The Fabelmans allows us to have a peek behind the curtain at one of history’s most famous filmmakers, but along the way, it’s easy to forget that it is a semi-autobiographical picture and slip into the Fabelmans’ story and their family journey. The cast is phenomenal, with the standout being youngster Gabriel LaBelle, who makes his name known with this film. The Fabelmans is just as sentimental as it is funny, becoming one of the year’s very best comedic films. It succeeds where many others have fallen short, at being a sincere ode to family, memories, and, of course, film.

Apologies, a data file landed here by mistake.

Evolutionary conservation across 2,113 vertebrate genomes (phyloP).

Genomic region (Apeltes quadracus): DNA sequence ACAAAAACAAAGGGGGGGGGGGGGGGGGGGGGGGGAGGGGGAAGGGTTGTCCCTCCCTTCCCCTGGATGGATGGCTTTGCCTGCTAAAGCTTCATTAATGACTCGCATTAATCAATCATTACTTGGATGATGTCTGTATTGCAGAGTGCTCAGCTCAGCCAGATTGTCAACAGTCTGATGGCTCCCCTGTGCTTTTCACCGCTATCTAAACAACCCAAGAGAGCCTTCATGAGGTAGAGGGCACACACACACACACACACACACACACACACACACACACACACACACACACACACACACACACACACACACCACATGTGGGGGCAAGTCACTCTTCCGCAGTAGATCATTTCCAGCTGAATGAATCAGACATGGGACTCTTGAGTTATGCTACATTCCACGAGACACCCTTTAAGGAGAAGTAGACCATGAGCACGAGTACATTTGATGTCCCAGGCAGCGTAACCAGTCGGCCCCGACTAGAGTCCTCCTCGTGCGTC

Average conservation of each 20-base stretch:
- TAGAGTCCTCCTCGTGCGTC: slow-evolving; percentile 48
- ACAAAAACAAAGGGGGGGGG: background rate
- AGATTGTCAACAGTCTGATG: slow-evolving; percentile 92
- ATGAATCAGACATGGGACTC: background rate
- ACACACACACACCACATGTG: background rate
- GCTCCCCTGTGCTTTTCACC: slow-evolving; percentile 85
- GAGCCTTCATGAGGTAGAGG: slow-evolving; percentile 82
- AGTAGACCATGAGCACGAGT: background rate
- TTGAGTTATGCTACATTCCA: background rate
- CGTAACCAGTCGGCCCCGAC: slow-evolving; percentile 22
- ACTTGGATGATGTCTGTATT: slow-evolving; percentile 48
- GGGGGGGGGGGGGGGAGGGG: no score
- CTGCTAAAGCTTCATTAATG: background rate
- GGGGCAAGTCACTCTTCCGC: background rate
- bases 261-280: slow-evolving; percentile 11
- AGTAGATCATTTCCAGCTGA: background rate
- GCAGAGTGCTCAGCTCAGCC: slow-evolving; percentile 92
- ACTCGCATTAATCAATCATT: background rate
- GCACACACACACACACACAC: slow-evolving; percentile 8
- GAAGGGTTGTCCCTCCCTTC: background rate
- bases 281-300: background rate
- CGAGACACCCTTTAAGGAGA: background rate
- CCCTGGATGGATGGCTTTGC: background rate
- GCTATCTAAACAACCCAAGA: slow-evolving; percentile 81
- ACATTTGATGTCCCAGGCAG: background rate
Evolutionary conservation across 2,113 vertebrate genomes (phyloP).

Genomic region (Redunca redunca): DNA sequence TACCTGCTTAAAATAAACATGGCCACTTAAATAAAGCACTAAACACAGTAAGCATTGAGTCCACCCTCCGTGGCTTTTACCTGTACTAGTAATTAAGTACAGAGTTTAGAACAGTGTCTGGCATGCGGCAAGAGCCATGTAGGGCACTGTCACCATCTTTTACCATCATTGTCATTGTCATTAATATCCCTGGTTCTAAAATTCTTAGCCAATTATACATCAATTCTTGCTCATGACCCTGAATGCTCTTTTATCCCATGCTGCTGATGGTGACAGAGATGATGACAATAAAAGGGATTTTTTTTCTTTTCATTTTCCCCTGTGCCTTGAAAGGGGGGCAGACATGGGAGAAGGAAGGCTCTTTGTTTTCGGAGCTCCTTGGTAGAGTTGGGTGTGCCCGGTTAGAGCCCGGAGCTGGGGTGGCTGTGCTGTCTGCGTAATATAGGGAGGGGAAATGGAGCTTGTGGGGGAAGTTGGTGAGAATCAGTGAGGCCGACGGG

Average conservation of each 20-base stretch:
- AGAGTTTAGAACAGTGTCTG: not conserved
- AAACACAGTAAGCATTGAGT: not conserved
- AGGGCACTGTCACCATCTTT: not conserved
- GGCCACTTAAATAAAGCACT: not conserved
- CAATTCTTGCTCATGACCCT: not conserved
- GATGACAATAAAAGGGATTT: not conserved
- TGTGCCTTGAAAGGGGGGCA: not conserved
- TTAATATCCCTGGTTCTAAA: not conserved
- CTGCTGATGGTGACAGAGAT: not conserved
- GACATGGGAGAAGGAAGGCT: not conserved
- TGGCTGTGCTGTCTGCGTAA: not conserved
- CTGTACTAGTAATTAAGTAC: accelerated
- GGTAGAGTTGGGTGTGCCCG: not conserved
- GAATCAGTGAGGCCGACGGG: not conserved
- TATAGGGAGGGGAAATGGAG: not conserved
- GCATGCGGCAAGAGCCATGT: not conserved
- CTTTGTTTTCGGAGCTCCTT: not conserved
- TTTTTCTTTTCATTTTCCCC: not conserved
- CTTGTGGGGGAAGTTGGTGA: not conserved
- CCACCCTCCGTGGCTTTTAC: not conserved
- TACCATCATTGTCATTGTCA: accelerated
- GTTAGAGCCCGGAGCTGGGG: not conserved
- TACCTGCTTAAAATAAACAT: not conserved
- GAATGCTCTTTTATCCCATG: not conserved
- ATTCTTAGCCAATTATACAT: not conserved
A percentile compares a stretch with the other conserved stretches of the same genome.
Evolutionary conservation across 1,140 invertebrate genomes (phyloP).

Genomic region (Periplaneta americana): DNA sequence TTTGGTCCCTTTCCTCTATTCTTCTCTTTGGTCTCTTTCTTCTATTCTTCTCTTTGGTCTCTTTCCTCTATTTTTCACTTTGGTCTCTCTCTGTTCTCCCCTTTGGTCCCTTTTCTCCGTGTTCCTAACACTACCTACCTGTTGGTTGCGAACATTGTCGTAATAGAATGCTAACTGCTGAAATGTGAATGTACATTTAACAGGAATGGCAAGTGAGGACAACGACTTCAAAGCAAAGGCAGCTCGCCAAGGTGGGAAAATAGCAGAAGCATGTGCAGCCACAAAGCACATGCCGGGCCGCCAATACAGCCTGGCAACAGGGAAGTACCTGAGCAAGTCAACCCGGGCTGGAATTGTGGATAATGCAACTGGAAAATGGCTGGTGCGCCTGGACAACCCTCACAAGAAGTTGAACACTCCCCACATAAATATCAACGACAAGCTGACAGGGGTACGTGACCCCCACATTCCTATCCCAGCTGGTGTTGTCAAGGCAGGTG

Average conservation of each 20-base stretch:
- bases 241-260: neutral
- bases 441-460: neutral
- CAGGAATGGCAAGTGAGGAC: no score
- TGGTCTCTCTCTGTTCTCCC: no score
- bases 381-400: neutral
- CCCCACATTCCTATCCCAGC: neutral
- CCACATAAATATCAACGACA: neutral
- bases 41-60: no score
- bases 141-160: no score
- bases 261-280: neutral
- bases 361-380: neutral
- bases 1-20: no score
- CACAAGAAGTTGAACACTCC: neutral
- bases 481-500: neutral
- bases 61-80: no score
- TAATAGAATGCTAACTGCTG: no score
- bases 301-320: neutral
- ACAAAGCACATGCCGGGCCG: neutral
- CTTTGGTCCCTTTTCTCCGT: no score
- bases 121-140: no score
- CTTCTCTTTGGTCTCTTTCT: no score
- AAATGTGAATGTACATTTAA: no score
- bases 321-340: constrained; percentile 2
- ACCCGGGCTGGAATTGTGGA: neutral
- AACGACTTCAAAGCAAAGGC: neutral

When it ended, I thought it was still supposed to go on for at least half an hour more. This is a testament to the enjoyment of this little Spielberg fable, which is paced wonderfully and ends on just the right note to leave you with a grin as the credits roll.